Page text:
In Gold We Trust
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A gold standard is not something that can be imposed, because it is a market outcome, or market process, as Mr. Garrison calls it. Wolves in shepherds clothing may offer up their ideas for an institution that can function like a gold standard, and in fact they have, for that is what the Federal Reserve System is all about, at least according to Mr. Greenspan.
Jude Wanniski is one of these people who thinks that he knows the way the world works, and consequently, he not only "knows" that gold is money, but he also claims to know the precise ratio that the dollar and gold should trade at relative to each other, in order to prevent either inflation or deflation. Thinking like this is part of the problem because it assumes that monetary stability is the same as price stability.
However, as we hope to show, a gold standard is as unfeasible (and immoral) to impose on any society as the belief in God is on any man/woman. For one thing, what if the market begins to prefer something other than gold as money. No, that is not the case today, as some would have you believe. A true gold standard is one that allows a market to choose the best money, and in fact, it may be inappropriate to call it a "gold" standard.
Nonetheless, ever since gold was first discovered to be the ideal money relative to other choices, governments (some might say captors) have tried to persuade us that their money is better.
How many miracles must the free market perform before we have faith in it? How many central banks has the immovable gold standard tossed into a trash bin? Three in the United States prior to the establishment of the FRB. In fact, there is a deliberate reason that the Federal Reserve Board was not created to look like, work like, or was not referred to as, a central bank: to inspire a confidence it otherwise could not.
If anything has been imposed on our free will, immorally, it is the Fiat(3) dollar.
So we can think of no better time to ask Mr. Greenspan this very serious question, which is unlikely to get an answer:
In this treatise we propose that a gold standard cannot be imposed, that it is a process engendered by the free market, and that any imposition of monetary policy is unjust and immoral.
We argue that gold is still by far the freely preferred choice of money, by focusing on the most important differentiating characteristic of money: its store of value.
We will further argue that monetary stability and the concept of a store of value have been displaced by the long running inflation agenda of the Federal Reserve System. In other words, the long-lasting inflation has created the propensity for investors to shun safety and stability, and has forced them to become virtual speculators.
History has shown, however, that under a paper standard (fiat) the demand for an objective value of money is never obsolete as the monetary influence of the paper boom wears out.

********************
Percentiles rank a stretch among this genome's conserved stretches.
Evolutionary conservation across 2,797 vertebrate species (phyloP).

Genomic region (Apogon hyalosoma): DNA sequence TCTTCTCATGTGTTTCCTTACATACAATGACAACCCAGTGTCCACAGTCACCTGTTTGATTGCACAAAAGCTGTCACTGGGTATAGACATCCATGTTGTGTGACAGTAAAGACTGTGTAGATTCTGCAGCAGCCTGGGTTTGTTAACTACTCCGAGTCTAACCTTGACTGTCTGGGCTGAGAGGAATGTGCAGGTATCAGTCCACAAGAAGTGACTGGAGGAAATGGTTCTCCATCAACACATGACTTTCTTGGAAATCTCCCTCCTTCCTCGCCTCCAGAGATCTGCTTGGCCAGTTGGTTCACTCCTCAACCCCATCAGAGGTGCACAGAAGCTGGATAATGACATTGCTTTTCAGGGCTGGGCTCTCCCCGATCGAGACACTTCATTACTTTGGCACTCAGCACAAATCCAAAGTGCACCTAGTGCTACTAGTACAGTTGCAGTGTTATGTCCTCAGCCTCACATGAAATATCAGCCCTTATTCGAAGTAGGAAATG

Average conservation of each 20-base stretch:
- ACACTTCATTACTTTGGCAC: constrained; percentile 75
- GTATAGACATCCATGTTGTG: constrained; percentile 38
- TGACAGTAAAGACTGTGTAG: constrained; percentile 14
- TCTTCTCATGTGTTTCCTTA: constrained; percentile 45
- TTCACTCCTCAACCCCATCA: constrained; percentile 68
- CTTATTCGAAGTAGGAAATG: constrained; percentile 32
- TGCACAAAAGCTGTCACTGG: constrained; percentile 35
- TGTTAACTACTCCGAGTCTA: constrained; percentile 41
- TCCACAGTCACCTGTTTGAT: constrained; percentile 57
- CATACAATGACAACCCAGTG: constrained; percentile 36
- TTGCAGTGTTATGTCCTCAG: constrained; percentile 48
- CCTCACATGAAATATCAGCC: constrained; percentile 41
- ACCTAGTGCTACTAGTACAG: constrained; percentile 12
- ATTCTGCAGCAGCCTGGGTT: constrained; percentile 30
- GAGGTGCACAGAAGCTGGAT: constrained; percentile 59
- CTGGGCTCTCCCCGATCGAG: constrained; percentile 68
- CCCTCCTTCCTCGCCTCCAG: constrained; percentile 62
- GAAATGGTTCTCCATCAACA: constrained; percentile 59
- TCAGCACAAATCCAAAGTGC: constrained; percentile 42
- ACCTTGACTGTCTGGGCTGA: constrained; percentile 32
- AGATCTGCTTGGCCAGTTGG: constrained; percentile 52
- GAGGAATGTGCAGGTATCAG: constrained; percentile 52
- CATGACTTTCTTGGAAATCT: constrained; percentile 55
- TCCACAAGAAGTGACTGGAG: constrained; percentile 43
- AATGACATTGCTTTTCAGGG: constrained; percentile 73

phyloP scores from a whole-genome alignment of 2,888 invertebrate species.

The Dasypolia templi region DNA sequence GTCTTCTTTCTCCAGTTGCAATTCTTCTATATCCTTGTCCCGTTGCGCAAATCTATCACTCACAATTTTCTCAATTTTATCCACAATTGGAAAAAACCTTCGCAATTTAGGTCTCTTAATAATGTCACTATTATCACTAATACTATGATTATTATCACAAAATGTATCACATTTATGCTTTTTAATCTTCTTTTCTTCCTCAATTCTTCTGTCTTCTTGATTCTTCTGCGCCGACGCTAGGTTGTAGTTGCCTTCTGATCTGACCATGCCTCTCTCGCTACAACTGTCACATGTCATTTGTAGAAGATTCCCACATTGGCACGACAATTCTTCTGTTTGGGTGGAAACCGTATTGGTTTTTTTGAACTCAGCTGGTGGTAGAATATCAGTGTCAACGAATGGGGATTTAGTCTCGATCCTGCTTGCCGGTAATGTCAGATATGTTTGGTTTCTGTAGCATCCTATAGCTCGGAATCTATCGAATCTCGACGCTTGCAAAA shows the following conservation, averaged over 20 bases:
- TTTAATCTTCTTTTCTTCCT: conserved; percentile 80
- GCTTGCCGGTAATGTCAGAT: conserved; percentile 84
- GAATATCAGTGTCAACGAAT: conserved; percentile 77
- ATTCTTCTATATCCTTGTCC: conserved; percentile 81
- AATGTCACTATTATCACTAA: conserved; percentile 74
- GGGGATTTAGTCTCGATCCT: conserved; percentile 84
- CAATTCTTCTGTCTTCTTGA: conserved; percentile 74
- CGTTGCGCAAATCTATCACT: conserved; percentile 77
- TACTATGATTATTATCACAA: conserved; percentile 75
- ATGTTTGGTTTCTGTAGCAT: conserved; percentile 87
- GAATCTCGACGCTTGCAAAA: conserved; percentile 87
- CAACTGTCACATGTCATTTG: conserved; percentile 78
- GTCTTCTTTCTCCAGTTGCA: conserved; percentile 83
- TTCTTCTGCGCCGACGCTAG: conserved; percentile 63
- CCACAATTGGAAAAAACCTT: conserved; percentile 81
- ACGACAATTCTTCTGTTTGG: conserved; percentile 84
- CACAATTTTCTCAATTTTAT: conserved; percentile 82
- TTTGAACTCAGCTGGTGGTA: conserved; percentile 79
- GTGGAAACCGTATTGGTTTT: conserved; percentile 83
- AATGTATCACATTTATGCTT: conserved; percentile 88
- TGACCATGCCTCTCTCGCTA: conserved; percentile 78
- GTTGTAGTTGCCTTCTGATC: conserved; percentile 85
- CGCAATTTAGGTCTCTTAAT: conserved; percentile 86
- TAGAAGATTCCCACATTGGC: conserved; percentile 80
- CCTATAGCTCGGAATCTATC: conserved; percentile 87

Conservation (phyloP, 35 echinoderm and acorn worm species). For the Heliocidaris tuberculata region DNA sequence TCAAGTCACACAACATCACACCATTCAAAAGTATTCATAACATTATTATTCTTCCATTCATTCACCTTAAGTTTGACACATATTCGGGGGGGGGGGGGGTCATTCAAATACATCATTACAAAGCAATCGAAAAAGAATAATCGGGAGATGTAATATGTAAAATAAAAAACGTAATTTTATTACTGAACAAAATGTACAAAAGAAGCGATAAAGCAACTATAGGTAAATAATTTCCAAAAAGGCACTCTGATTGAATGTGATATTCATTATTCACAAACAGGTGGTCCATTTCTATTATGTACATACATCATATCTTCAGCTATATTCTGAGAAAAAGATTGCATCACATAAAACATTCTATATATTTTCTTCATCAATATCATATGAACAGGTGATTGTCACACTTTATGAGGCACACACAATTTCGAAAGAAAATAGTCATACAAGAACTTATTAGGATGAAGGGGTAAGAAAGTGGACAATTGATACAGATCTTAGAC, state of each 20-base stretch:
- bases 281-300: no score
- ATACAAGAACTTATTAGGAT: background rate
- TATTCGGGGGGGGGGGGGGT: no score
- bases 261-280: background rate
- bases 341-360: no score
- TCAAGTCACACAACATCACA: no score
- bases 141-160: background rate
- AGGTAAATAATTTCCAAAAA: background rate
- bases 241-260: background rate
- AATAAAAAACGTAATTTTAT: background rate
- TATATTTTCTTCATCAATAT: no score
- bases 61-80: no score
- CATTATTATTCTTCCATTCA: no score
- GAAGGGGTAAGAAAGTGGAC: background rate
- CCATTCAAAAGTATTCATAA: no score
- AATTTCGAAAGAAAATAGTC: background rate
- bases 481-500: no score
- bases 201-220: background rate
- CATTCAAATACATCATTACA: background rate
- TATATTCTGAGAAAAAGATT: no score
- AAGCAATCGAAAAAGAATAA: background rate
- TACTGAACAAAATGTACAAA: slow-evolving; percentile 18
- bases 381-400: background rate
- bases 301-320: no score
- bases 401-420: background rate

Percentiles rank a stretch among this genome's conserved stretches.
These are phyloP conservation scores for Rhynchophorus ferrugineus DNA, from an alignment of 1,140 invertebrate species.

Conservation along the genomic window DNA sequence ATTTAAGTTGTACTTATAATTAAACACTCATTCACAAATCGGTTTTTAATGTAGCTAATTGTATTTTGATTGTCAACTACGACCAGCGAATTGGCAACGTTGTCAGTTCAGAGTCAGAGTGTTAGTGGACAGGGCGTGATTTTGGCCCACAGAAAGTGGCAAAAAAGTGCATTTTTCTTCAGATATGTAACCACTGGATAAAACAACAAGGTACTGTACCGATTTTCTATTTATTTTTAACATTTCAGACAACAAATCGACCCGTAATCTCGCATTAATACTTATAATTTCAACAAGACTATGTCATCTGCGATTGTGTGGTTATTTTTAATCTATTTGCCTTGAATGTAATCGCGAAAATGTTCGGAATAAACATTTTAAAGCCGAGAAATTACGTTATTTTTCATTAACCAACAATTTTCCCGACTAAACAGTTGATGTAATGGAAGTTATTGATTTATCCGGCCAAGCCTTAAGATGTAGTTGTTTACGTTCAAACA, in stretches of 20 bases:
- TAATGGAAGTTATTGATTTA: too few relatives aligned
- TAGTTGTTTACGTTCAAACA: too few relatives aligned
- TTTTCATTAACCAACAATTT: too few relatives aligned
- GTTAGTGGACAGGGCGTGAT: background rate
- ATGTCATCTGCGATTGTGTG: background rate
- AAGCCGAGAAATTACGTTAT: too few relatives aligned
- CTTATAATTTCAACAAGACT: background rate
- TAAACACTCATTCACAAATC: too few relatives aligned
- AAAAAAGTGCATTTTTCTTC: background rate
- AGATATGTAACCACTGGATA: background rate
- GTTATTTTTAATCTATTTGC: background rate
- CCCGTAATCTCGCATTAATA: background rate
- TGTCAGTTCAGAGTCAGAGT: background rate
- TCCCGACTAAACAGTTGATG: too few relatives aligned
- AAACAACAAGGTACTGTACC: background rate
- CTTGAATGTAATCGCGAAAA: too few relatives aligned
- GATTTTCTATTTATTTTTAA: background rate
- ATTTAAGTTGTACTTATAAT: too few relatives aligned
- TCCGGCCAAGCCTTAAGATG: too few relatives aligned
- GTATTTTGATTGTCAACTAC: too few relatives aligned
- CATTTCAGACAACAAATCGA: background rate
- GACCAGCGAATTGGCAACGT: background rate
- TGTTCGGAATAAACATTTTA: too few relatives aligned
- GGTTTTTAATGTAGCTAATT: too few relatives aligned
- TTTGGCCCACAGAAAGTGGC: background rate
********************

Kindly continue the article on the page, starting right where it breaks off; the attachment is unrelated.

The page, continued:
This is happening now, and investors are going to need to decide between the dollar and gold, for their savings. So far this year, they have been choosing gold, presumably because it is becoming increasingly clear that there is too large an large investment premium on the dollar.
It is likely that the process of monetary selection is far from complete, and it is likely that the monetary tyrants, who exercise control over the current monetary order, will continue to fight the trend as they have been for the past 88 years.
Thus, we are only in the midst of one battle in a long enduring war. But it is a critical one, for if our hypothesis is correct it could lead to the most significant dollar devaluation since the decade of the seventies. Thus, it is pivotal for the war, or process of natural monetary selection, if you will.
The dollar may survive, but we're betting it won't look like it does today, and it is not likely to maintain its position on a pedestal. Although we've argued that the euro was created in order to dissuade the market from choosing either gold or yen, it hasn't been successful so far.
Our view on the euro is that it is a tool of dollar policy, not just because Robert Mundell conceived it, but also because it uses as its reserves the dollar rather than gold.
Finally, we argue that the goal of full employment is a social(ist) distraction from the realities that the world was faced with a quarter of a century ago, the realization of which has brought about liabilities that can never be paid. We argue that the market will see through this charade and it will choose gold.
We're also going to define our view of what a gold standard is, and discuss the various arguments for and against a gold standard that have been neatly summarized in a 15-year-old paper by Roger Garrison. Then we'll discuss what still stands in the way.
We will also try to determine our point in history as society, the fallacy of Fiat deflation, and lastly, in the finale we will deal with the current market environment as usual.
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